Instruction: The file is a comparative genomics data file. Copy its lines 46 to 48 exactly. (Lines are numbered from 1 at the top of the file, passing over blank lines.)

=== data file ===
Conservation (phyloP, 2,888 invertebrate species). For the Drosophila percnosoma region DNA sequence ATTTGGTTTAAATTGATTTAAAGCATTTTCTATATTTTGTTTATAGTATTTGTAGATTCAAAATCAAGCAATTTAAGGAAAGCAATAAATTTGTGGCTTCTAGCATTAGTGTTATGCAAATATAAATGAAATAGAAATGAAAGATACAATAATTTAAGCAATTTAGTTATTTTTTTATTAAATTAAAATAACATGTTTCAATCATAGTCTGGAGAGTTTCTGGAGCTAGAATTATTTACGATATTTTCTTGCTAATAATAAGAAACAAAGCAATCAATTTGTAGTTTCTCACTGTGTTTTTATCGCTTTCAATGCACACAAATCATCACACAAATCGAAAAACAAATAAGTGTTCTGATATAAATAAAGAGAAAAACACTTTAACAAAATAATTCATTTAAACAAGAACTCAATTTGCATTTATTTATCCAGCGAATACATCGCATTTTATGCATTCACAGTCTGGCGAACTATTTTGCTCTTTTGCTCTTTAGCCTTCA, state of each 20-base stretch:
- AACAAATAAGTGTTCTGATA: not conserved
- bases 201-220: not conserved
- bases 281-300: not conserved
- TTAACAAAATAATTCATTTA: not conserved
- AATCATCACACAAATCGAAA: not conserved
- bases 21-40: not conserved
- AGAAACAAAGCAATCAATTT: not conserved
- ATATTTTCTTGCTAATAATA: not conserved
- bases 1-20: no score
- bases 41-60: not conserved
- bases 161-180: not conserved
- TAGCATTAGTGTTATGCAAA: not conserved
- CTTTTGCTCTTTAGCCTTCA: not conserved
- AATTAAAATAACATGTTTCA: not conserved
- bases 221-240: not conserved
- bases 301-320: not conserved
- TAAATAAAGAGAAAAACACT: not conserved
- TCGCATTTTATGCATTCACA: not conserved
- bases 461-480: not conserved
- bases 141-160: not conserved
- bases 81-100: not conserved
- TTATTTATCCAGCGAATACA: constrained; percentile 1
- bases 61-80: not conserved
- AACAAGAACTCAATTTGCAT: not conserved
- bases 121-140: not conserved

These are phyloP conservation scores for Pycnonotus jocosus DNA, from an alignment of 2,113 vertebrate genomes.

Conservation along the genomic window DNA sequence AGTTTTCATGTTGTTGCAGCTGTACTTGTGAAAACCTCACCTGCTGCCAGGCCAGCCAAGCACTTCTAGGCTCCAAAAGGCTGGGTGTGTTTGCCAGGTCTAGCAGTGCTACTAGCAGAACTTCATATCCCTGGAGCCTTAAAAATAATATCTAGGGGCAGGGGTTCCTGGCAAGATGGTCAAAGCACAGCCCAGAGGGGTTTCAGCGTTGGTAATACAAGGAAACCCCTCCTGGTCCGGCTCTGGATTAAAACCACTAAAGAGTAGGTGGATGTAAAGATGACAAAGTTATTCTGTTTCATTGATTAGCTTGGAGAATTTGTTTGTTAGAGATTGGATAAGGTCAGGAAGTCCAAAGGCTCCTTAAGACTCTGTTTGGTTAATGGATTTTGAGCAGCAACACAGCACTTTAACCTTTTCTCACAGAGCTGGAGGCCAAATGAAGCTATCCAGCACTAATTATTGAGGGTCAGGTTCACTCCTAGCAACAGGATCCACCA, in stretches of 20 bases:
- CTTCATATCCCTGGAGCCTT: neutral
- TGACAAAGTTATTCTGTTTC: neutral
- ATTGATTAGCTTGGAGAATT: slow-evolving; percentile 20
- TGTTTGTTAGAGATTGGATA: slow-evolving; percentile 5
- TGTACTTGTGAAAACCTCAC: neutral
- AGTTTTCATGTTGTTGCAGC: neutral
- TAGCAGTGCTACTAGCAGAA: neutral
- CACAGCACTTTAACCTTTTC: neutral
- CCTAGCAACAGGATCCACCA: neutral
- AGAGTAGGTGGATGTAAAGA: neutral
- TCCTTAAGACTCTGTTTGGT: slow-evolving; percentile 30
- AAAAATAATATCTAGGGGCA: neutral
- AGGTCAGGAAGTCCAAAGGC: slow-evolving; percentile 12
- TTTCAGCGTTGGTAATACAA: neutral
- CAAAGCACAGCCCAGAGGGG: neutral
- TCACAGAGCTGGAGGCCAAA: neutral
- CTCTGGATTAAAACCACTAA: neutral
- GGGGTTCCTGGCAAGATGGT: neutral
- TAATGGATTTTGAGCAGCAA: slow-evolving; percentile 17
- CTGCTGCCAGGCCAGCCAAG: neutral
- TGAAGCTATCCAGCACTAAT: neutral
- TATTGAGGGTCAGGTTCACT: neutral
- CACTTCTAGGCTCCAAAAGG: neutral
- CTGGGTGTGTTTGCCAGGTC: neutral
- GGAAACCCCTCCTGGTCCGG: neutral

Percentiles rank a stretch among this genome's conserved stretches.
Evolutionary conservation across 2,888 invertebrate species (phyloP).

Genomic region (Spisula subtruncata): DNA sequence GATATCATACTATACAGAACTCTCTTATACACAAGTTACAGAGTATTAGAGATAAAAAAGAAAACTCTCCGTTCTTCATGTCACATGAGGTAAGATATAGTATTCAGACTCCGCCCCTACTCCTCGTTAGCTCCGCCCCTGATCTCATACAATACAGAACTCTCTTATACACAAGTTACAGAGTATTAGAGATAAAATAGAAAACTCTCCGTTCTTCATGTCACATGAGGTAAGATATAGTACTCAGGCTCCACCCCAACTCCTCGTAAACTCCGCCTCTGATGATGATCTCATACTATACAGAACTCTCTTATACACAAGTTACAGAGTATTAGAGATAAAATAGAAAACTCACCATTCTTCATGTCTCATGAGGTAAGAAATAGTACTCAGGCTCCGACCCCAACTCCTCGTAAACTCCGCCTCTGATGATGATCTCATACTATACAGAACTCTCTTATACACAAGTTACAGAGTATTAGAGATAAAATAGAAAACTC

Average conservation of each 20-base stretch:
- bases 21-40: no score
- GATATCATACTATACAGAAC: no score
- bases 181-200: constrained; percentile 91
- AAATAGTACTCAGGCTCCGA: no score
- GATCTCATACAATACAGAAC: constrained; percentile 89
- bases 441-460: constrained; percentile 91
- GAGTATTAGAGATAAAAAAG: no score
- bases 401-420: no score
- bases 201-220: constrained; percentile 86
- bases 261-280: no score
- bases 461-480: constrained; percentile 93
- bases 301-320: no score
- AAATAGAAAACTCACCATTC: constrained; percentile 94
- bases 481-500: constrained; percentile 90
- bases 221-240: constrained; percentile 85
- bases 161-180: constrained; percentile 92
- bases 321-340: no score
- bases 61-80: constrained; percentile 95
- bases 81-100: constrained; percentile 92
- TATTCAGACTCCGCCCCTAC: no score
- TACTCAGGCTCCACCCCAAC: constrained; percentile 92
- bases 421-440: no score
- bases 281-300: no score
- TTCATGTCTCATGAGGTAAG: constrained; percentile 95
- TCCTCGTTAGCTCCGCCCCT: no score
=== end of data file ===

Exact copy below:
- GGGGTTCCTGGCAAGATGGT: neutral
- TAATGGATTTTGAGCAGCAA: slow-evolving; percentile 17
- CTGCTGCCAGGCCAGCCAAG: neutral